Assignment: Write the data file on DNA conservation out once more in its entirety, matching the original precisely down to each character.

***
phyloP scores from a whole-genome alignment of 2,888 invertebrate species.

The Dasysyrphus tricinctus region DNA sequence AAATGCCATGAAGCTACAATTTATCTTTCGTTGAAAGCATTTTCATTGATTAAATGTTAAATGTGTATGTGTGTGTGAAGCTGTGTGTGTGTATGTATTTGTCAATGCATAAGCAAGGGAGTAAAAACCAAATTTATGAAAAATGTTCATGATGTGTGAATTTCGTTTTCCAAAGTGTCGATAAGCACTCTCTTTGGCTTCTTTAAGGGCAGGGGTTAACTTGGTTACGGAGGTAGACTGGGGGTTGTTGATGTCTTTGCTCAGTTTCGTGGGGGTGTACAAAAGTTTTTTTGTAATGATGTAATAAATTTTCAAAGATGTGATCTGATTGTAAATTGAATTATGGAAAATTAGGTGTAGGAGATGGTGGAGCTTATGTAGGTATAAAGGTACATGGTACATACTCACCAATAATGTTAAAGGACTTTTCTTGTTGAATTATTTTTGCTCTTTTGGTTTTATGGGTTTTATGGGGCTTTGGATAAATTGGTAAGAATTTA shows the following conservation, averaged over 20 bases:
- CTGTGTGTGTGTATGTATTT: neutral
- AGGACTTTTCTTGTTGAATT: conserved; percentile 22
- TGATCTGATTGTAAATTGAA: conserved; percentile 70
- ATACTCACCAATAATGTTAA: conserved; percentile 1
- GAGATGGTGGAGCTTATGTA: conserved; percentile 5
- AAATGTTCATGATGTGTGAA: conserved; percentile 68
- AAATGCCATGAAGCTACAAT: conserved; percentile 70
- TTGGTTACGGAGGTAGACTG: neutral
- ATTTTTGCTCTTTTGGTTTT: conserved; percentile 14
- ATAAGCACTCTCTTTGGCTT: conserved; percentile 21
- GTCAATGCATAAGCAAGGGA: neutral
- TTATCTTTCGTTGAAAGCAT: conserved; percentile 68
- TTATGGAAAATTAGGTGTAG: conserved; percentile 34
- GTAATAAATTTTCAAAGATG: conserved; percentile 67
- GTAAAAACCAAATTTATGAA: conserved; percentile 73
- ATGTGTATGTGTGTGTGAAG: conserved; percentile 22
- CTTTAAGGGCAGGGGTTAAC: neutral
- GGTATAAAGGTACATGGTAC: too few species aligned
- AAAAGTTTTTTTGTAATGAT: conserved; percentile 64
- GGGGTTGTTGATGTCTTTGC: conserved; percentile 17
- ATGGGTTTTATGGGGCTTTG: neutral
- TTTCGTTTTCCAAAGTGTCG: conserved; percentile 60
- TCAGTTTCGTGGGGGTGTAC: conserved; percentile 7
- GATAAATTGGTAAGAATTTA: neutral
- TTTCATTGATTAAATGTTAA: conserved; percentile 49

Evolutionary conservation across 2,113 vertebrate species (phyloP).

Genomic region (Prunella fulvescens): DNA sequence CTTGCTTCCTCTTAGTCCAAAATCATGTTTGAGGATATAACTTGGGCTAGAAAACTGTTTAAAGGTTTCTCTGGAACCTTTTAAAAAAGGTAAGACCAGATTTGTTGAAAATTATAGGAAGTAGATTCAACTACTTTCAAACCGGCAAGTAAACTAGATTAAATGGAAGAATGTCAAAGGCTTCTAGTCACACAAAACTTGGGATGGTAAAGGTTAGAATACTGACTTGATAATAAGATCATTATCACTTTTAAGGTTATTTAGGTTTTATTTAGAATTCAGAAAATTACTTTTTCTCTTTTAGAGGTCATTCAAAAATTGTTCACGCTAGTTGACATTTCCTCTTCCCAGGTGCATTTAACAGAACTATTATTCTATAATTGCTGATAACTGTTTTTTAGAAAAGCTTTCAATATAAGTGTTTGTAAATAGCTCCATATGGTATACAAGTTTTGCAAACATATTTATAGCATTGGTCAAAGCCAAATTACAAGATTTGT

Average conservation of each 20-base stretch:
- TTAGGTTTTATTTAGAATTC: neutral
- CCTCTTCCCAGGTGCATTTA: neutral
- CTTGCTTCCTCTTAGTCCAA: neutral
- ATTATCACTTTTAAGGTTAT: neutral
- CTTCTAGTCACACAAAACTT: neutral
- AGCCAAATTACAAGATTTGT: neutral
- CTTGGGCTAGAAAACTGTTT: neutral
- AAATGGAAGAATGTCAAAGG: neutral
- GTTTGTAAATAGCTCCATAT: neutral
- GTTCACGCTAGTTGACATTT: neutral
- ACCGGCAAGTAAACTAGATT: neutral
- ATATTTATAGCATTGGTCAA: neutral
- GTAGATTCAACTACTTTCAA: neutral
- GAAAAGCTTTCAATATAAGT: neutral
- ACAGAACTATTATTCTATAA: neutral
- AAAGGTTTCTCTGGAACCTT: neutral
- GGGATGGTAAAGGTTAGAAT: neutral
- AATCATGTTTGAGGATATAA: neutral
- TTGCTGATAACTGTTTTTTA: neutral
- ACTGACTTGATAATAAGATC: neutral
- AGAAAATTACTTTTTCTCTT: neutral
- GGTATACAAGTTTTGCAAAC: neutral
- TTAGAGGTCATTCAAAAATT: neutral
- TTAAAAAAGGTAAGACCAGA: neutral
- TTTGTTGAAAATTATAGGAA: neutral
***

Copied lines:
phyloP scores from a whole-genome alignment of 2,888 invertebrate species.

The Dasysyrphus tricinctus region DNA sequence AAATGCCATGAAGCTACAATTTATCTTTCGTTGAAAGCATTTTCATTGATTAAATGTTAAATGTGTATGTGTGTGTGAAGCTGTGTGTGTGTATGTATTTGTCAATGCATAAGCAAGGGAGTAAAAACCAAATTTATGAAAAATGTTCATGATGTGTGAATTTCGTTTTCCAAAGTGTCGATAAGCACTCTCTTTGGCTTCTTTAAGGGCAGGGGTTAACTTGGTTACGGAGGTAGACTGGGGGTTGTTGATGTCTTTGCTCAGTTTCGTGGGGGTGTACAAAAGTTTTTTTGTAATGATGTAATAAATTTTCAAAGATGTGATCTGATTGTAAATTGAATTATGGAAAATTAGGTGTAGGAGATGGTGGAGCTTATGTAGGTATAAAGGTACATGGTACATACTCACCAATAATGTTAAAGGACTTTTCTTGTTGAATTATTTTTGCTCTTTTGGTTTTATGGGTTTTATGGGGCTTTGGATAAATTGGTAAGAATTTA shows the following conservation, averaged over 20 bases:
- CTGTGTGTGTGTATGTATTT: neutral
- AGGACTTTTCTTGTTGAATT: conserved; percentile 22
- TGATCTGATTGTAAATTGAA: conserved; percentile 70
- ATACTCACCAATAATGTTAA: conserved; percentile 1
- GAGATGGTGGAGCTTATGTA: conserved; percentile 5
- AAATGTTCATGATGTGTGAA: conserved; percentile 68
- AAATGCCATGAAGCTACAAT: conserved; percentile 70
- TTGGTTACGGAGGTAGACTG: neutral
- ATTTTTGCTCTTTTGGTTTT: conserved; percentile 14
- ATAAGCACTCTCTTTGGCTT: conserved; percentile 21
- GTCAATGCATAAGCAAGGGA: neutral
- TTATCTTTCGTTGAAAGCAT: conserved; percentile 68
- TTATGGAAAATTAGGTGTAG: conserved; percentile 34
- GTAATAAATTTTCAAAGATG: conserved; percentile 67
- GTAAAAACCAAATTTATGAA: conserved; percentile 73
- ATGTGTATGTGTGTGTGAAG: conserved; percentile 22
- CTTTAAGGGCAGGGGTTAAC: neutral
- GGTATAAAGGTACATGGTAC: too few species aligned
- AAAAGTTTTTTTGTAATGAT: conserved; percentile 64
- GGGGTTGTTGATGTCTTTGC: conserved; percentile 17
- ATGGGTTTTATGGGGCTTTG: neutral
- TTTCGTTTTCCAAAGTGTCG: conserved; percentile 60
- TCAGTTTCGTGGGGGTGTAC: conserved; percentile 7
- GATAAATTGGTAAGAATTTA: neutral
- TTTCATTGATTAAATGTTAA: conserved; percentile 49

Evolutionary conservation across 2,113 vertebrate species (phyloP).

Genomic region (Prunella fulvescens): DNA sequence CTTGCTTCCTCTTAGTCCAAAATCATGTTTGAGGATATAACTTGGGCTAGAAAACTGTTTAAAGGTTTCTCTGGAACCTTTTAAAAAAGGTAAGACCAGATTTGTTGAAAATTATAGGAAGTAGATTCAACTACTTTCAAACCGGCAAGTAAACTAGATTAAATGGAAGAATGTCAAAGGCTTCTAGTCACACAAAACTTGGGATGGTAAAGGTTAGAATACTGACTTGATAATAAGATCATTATCACTTTTAAGGTTATTTAGGTTTTATTTAGAATTCAGAAAATTACTTTTTCTCTTTTAGAGGTCATTCAAAAATTGTTCACGCTAGTTGACATTTCCTCTTCCCAGGTGCATTTAACAGAACTATTATTCTATAATTGCTGATAACTGTTTTTTAGAAAAGCTTTCAATATAAGTGTTTGTAAATAGCTCCATATGGTATACAAGTTTTGCAAACATATTTATAGCATTGGTCAAAGCCAAATTACAAGATTTGT

Average conservation of each 20-base stretch:
- TTAGGTTTTATTTAGAATTC: neutral
- CCTCTTCCCAGGTGCATTTA: neutral
- CTTGCTTCCTCTTAGTCCAA: neutral
- ATTATCACTTTTAAGGTTAT: neutral
- CTTCTAGTCACACAAAACTT: neutral
- AGCCAAATTACAAGATTTGT: neutral
- CTTGGGCTAGAAAACTGTTT: neutral
- AAATGGAAGAATGTCAAAGG: neutral
- GTTTGTAAATAGCTCCATAT: neutral
- GTTCACGCTAGTTGACATTT: neutral
- ACCGGCAAGTAAACTAGATT: neutral
- ATATTTATAGCATTGGTCAA: neutral
- GTAGATTCAACTACTTTCAA: neutral
- GAAAAGCTTTCAATATAAGT: neutral
- ACAGAACTATTATTCTATAA: neutral
- AAAGGTTTCTCTGGAACCTT: neutral
- GGGATGGTAAAGGTTAGAAT: neutral
- AATCATGTTTGAGGATATAA: neutral
- TTGCTGATAACTGTTTTTTA: neutral
- ACTGACTTGATAATAAGATC: neutral
- AGAAAATTACTTTTTCTCTT: neutral
- GGTATACAAGTTTTGCAAAC: neutral
- TTAGAGGTCATTCAAAAATT: neutral
- TTAAAAAAGGTAAGACCAGA: neutral
- TTTGTTGAAAATTATAGGAA: neutral